L'Astier and Le Villaret in the Paris 11th
Last week, I went to L'Astier and Le Villaret in the 11th, both near Oberkampf.
L'Astier was a huge disappointment. We arrived 10 minutes early, which earned us curses from the maitre d'hotel (an ominous note, if ever there were one). As apparent punishment for our sin, we were seated in the upstairs Anglophone ghetto, next to a group of drunken English football hooligans.
I don't want to judge the restaurant too harshly for the behavior of the other patrons (unimaginably bad -- just for starters, my date was hit in the face by an errant Camembert when a food fight broke out over the cheese plate), but the service was universally awful, and the food was almost without exception lousy (fish was overcooked, my rabbit terrine was dry and bland, only a roast pork dish was tasty although not memorable).
Even Astier's renowned cheese plate (written up in all the guides) was a dissapointment -- not only did the waiter refuse to clean it up after the drunken English effectively destroyed it (he acted insulted at the mere suggestion), but the cheeses themselves were bland and seemed like they'd been purchased at a supermarket. Given that the market on Richard-Lenoir, just a block away, has terrific cheeses at low cost, you have to wonder how hard it must be to make up a decent plateau des fromages. Needless to say, we will not be going back.
Le Villaret the next night was by comparison next to miraculous. Just a couple blocks away from L'Astier, Le Villaret gave us a truly remarkable six course tasting menu at 50 euros. We could have gotten away with a considerably cheaper meal had we eaten a la carte, and the wine selection is simultaneously superior to and much cheaper than the offerings at L'Astier.
There were many highlights of the meal, which included a velvety cauliflower soup (sounds uninteresting but oh soooo good, on a cold damp March night), a smoked-roasted Breton Seabass (Bar), and veal liver of such an exquisite buttery richness and texture that it seemed much more like foie gras than anything else. The service was good-humored but professional.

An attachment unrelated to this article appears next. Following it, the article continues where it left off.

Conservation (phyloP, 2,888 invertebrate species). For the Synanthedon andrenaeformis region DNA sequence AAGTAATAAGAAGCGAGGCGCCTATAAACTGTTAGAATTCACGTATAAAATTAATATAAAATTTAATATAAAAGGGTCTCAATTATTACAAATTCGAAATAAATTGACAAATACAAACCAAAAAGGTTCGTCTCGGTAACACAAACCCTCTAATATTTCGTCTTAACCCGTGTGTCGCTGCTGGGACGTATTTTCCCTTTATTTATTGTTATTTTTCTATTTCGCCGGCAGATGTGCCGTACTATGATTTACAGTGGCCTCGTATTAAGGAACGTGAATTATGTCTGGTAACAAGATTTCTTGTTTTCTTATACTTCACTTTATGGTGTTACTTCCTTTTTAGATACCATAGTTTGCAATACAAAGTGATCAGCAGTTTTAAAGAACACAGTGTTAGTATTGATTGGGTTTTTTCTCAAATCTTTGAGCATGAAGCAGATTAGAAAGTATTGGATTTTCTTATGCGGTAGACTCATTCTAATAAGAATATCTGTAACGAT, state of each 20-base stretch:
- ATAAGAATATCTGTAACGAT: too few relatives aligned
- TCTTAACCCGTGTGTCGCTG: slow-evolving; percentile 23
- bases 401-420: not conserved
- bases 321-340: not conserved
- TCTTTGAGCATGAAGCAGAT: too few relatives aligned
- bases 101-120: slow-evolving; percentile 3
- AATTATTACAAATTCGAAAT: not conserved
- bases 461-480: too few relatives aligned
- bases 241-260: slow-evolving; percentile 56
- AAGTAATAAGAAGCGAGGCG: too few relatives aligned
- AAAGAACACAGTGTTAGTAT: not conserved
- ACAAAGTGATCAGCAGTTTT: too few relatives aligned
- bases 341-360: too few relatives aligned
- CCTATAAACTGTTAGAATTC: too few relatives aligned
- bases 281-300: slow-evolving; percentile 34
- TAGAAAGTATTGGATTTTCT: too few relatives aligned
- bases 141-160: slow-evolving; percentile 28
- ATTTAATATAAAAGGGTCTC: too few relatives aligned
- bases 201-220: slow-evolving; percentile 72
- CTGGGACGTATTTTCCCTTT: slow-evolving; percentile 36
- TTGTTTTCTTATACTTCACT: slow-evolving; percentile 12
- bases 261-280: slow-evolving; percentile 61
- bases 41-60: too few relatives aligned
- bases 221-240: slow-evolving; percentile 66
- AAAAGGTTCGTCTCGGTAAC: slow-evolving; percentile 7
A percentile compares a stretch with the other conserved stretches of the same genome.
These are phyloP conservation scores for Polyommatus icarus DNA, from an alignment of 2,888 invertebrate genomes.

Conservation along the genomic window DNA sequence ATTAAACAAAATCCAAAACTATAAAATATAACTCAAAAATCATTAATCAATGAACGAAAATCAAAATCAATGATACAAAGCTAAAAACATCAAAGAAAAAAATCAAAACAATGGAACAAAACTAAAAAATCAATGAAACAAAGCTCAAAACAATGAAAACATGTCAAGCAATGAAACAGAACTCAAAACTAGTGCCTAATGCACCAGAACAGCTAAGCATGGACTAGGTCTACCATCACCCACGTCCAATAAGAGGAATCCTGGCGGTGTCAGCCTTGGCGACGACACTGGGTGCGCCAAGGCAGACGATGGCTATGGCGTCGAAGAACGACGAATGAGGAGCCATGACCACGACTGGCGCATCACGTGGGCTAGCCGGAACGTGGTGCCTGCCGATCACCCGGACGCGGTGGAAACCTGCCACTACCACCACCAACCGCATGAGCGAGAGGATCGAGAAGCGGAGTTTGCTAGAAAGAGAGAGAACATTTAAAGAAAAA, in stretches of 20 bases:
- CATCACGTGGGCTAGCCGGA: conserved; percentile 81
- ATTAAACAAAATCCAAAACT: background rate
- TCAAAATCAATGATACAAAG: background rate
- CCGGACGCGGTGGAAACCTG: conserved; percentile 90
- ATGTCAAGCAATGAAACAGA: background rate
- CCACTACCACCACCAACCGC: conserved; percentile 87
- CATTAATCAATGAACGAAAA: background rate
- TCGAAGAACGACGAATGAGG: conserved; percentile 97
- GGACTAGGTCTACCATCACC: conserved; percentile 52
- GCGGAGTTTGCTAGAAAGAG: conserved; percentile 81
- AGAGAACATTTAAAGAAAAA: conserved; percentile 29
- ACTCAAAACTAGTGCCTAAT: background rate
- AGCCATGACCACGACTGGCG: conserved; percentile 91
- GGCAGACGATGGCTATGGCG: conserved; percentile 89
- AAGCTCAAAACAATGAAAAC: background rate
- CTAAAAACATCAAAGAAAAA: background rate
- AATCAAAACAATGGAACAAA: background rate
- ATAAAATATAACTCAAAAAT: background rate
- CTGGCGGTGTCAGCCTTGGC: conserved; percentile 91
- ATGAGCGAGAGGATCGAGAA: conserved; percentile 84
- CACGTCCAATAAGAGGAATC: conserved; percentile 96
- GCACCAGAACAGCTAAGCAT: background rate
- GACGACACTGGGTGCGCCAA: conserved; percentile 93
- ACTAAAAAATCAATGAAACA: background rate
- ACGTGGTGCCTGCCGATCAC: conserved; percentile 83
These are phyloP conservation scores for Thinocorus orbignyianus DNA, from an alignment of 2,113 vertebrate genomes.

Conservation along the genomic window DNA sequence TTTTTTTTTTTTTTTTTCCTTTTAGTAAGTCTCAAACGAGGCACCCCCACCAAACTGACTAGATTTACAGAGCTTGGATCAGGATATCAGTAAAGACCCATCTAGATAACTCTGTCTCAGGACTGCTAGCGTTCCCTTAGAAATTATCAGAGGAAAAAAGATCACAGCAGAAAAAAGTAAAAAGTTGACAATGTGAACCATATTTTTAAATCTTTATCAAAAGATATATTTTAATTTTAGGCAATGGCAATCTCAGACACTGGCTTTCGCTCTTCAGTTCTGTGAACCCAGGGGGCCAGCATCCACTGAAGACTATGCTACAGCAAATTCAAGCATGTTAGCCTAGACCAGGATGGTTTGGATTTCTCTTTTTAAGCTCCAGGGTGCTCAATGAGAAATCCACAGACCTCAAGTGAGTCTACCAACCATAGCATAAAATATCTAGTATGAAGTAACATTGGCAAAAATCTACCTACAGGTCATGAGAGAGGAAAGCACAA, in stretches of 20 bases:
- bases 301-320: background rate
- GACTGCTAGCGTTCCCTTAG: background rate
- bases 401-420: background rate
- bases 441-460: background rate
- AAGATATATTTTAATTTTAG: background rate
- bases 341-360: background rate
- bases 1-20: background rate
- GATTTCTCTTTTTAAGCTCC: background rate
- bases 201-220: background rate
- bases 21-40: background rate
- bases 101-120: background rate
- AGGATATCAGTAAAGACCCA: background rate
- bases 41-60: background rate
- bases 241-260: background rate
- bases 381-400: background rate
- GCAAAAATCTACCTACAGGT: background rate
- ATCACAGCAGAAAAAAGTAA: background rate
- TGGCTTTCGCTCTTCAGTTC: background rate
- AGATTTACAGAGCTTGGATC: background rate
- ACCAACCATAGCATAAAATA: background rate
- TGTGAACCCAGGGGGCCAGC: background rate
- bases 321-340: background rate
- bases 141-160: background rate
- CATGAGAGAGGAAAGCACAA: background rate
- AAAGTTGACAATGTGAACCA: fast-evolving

It was one of the best meals I've ever had in Paris, and I will DEFINITELY be going back. By all accounts the menu changes constantly, so I'll be looking forward to their other options. But run, do not walk to this place while it is still underrated by Michelin and Gault-Millau. When ratings rise (as they almost certainly will), expect prices to follow.
One of our favourite restaurants in Paris was called Le Villaret, owned by Etienne Villaret and was located near the Pantheon on rue St Genevieve du Mont. It has long since disappeared - do you think your Le Villaret could be the same owner?
Even if it isn''t the same, thanks for the tip. It sounds like it is worth checking this out - we love taster menus. :o)
On my first trip to Paris, we stayed in the 11th and ate at Astier twice. We loved it. (that was 1998). We went back in 2004 and were immensely disappointed. It really did not seem like that charming and delicious bistro it once had been.
Went to l'Astier a few days ago and everything was really good (not life-changing), and mostly the staff was very friendly and charming and welcoming. It is not worth a trip but it is a very nice bistrot. I would recommend it for a non-fancy birthday celebration for example, where it is all about being together and having good food, but not focusing on the food or the restaurant. I must say that I see it as textbook bistrot -- not a bistronomique like La Régalade or Chez l'Ami Jean, but a genuine bistrot.
In that same category, with better food and more obnoxious service, I would put le Paul-Bert (some pics here: http://picasaweb.google.fr/jultort/Le...)
I affiliate myself with Soup here; I go rarely to l'Astier but always exit pleased; vs/cf Villaret, where my precious Colette forbids us to enter. Paul Bert and l'Ecallier de.... also fine.
I must conclude after reading this thread that we all will just have to agree to disagree.
But, local note; there's a cool Belgian frites place nearby - I think at 101 rue Oberkampf (like there used to be 50 years ago poking out of every corner in Paris) where when you get 'em hot, they're great until the goose fat hardens.